First, I reminded me of the pervasiveness of sin and how it comes cloaked in different cultural clothes. It’s easy to get romanticized version of different culture from books and movies. Watching ‘The Last Samurai’ it’s easy to believe the samurai were noble, simple, honorable people. That would be a naive assessment of samurai/feudal Japanese culture (as an assessment of Mohican Culture based on the ‘Last of the Mohicans’ would be naive). Sin isn’t a western thing – its a global thing. Sin isn’t just an individual issue, but a societal one. On the flip side of that, it’s not just a societal issue, it’s also a individual one (we should reject the ‘noble savage’ idea – that mankind is essentially good and it’s society that corrupts him). Just as individuals struggle with different manifestations of sin, so cultures do also. Clavell’s work is brilliant in portraying the clash of Western/English cultural sensibilities (through the pilot Blackthorne/Anji-san) with Eastern/Japanese customs and values. Each are appalled at the barbarism of the other. The Westerners are appalled at the sexual promiscuity of the culture with their multiply consorts and ‘pillowing houses’. Their appalled at the violence and murderousness/lack of value for human life. On the flip side, the Japanese are aghast at the rudeness and lack of self control in the Westerners. They don’t understand their love of money and unending quest for wealth. In the two very different cultures, sin manifested itself in some different ways (and in some of the same old ways as ever – jealousy, pride, etc.). The point, all cultures are fallen. No single culture or period can be rightly called righteous (not denying some are more righteous than others).
Second, the book reminds the reader, at least this reader, how much damage is done when we serve God as though he needed our help. Near the end of Clavell’s book there is a discussion between a Portuguese priest and a convert. They are concerned that Blackthorne (a political and religious enemy, being English and Protestant) will use his repaired ship to attach the interests of the Catholic Church in Japan.
[priest]: “That ship is going to destroy us and there’s nothing we can do.”
[Japanese convert]: “God will help us.”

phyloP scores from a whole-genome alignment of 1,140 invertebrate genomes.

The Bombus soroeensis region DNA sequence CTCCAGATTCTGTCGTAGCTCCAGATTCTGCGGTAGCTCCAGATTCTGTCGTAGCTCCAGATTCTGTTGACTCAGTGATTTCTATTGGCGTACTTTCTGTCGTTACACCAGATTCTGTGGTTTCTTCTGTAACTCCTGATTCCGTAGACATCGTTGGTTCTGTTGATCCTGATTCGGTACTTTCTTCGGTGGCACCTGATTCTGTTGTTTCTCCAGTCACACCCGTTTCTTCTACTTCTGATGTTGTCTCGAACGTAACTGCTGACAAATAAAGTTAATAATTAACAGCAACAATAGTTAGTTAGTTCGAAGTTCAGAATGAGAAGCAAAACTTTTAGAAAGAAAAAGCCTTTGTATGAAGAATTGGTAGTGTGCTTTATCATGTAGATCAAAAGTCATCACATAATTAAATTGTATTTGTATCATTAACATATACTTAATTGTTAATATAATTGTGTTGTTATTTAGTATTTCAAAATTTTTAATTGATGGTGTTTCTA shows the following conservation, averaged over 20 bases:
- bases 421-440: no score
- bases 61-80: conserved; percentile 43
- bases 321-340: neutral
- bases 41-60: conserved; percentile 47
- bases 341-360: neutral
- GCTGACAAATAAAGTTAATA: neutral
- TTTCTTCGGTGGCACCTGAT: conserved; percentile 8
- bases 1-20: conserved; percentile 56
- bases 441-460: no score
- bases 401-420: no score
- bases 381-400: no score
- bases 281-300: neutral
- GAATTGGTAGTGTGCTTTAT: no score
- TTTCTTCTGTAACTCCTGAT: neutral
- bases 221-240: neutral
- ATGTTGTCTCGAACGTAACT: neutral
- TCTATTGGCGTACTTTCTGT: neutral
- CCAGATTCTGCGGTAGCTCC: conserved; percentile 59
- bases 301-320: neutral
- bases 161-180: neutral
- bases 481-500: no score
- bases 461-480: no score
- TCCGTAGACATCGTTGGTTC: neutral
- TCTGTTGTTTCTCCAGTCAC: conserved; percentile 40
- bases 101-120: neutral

[priest]: “Yes, but meanwhile we’re Soldiers of God and we have to help Him.”
A few years ago, at a Father’s Day Church service (not ECC!) a group of men sang a Gaither Song. It stuck with me, and not for good reasons:
“What this dying world could use is a willing Man of God
Who dares to go against the grain and works without applause;
A man who’ll raise the shield of Faith, protecting what is pure;
Whose love is tough and gentle; a man whose word is sure.
God doesn’t need an Orator who knows what just to say;
He doesn’t need authorities to reason Him away;
He doesn’t need an army to guarantee a win;
He just needs a Few Good Men.
Men full of Compassion, who Laugh and Love and Cry-
Men who’ll face Eternity and aren’t afraid to die-
Men who’ll fight for Freedom and Honor once again-
He just needs a Few Good Men.”
Can I just say, Crap, Crap and Double Crap. Instead, hear Paul’s words from Acts 17:24-25:
“The God who made the world and everything in it, being Lord of heaven and earth, does not live in temples made by man, nor is he served by human hands, as though he needed anything, since he himself gives to all mankind life and breath and everything.” (ESV).
It is so easy to fall into the trap of over estimating our importance to the Kingdom of God. It can take the shape of individual self-importance, generational arrogance (“we’re the generation to take the gospel to the ends of the earth – to do what every other generation has failed to do!), denominational arrogance (“we’re the only really faithful church – without us the gospel would be lost”), and a thousand other ways. And when we fall into the trap of thinking we’re necessary or our work is essential to the building the kingdom, then we’ll talk ourselves into using methods that are not God honoring. In the case of the Church in Japan (and elsewhere), there was interference in the political struggle for power, murder, intrigue and more. That’s dramatic, but it happens at other levels also. To build the ministry, to win the friend we shade the truth, use manipulative tactics or rely on proven ‘techniques’.
We need to be careful how we serve God. We must never serve God in a way that makes him look needy or pathetic – as if his kingdom will be lost without our diligent efforts or his plans thwarted without our activities. We must serve in a way that makes our reliance on Him evident and the joy of serving him must be evident to all.
Shogun was a long book -nearly 1200 pages. I’m up for some shorter reading now – Ann Rices’ Christ the Lord looks promising!